There is a book that no one can read. A book which was believed written about 600 years ago, which contains more than 35,000 words. The book has no title, no date and not even carry the name of the author. Nor it is divided into chapters or sections, but experts divide it into six parts based upon the types of drawings. It is named Voynich manuscript after a Polish book dealer Wilfrid Voynich.
The Voynich manuscript has been the subject of intense study by many professional and amateur cryptographers, American and British codebreakers from the Second World War. None managed to decipher a single word. And what do we know about the manuscript? Just nothing, not even about the possible real meaning of the book, do not even know if it is really encrypted!
What makes this manuscript is different from any other manuscripts in the world is the language in which it wrote. It's beautiful writing is incomprehensible and cannot be attributed to any human language known to date. The direction of writing is from left to right, consists of 20-30 characters, in addition to some of the characters that occur only once or twice, and the text is divided into paragraphs. It is believed that all of it is written by one person. There is no indication of any correction made in the book. The smooth writing flow gives an impression that the writer is fully aware of what is written.
The overall impression given by the drawings suggests that the manuscript was meant to serve the Pharmaceutical Sciences or some kind of new medicines in the Middle Ages. However, the puzzling illustrations in the book fueled many theories about the origin, content, and purpose of the book. Some believe it was written by Aliens, but it has also fueled the argument that the book is nothing more than an elaborate hoax, a sequence of random symbols without meaning. There are many theories and other views, but the mystery of the Voynich manuscript remains.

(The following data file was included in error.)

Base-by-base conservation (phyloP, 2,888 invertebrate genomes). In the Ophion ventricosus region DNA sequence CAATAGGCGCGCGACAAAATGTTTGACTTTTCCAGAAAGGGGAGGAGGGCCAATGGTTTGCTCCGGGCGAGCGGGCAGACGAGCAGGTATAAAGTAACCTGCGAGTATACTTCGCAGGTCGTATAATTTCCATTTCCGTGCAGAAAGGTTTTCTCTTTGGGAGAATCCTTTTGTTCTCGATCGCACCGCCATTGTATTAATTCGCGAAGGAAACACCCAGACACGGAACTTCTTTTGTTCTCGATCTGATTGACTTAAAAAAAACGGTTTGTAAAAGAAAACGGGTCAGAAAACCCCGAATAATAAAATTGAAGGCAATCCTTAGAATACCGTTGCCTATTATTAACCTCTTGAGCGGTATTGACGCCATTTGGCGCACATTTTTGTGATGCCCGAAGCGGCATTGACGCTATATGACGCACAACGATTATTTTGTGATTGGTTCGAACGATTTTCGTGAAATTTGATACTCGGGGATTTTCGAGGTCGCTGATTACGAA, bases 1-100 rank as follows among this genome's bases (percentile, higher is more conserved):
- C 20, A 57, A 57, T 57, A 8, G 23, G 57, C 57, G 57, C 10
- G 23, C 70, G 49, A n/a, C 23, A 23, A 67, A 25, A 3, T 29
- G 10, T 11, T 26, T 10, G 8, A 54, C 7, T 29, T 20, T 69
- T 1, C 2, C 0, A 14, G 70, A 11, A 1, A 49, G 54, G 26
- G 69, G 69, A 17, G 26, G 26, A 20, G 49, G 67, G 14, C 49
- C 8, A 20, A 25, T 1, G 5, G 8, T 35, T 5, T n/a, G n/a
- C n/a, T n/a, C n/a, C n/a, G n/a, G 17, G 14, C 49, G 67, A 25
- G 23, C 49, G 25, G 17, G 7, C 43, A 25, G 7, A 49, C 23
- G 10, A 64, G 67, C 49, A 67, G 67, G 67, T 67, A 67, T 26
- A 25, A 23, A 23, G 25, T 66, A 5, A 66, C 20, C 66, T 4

Illustrations in the manuscript showed some clarity on the general content of the manuscript, which implies that the book consists of six "sections", supposed to different subjects. These sections are:
Herbal: The first part of the book specializing in the field of herbs. Each page display one plant (sometimes two), with a few paragraphs of text. Some of the drawings in this section cleaner and larger copies of illustrations in the “pharmaceutical" section. Scientists cannot identify any of the plants illustrated in drawings. In fact, many of the plant drawings turned out to be composite, the roots of a species connected to leaves of the other with the flower of the third species.
Astronomical: It contains circular diagrams, some of them with suns, moons, and stars, suggestive of astronomy or astrology. One series of 12 diagrams depicts conventional symbols for the zodiacal constellations.
Biological: A dense continuous text intermixed with figures, mostly showing naked women, some wearing crowns, bathing in pools or bath tubes connected to a network of pipes.
Cosmological: layouts of mysterious circular shapes. This section also has foldouts; one of them has six pages, contain a map of some kind or layout, with nine "islands" connected by causeways.
Pharmaceutical: Labeled drawings of isolated parts of the plant (roots, leaves, etc.) with a few text paragraphs.
Recipes: Several short paragraphs, each of these texts marked with a star in the left margin.
What if they trolled us all
Many researchers say the manuscript is fake, and it's just a hoax. The owners of this theory relied on several indications. The main argument of skeptics is based on the fact that since no one has succeeded in deciphering a word in the manuscript, then perhaps this is because the simple reason is that the document contains no meaningful content in the first place, and it's just an empty scribble. The question then arises as to why the author would use such a complex and laborious forging algorithm in the creation of a simple hoax if no one in the expected audience could tell the difference.
We do not know if it's actually a scientific book or a bad joke of a Renaissance era. All is that someone wrote something hundreds of years ago and even today we cannot comprehend. Meanwhile, the Voynich manuscript lies in Yale University's Beinecke Rare Book and Manuscript Library under call number MS 408, laughing at us in an incomprehensible way!
Image credit: Wikimedia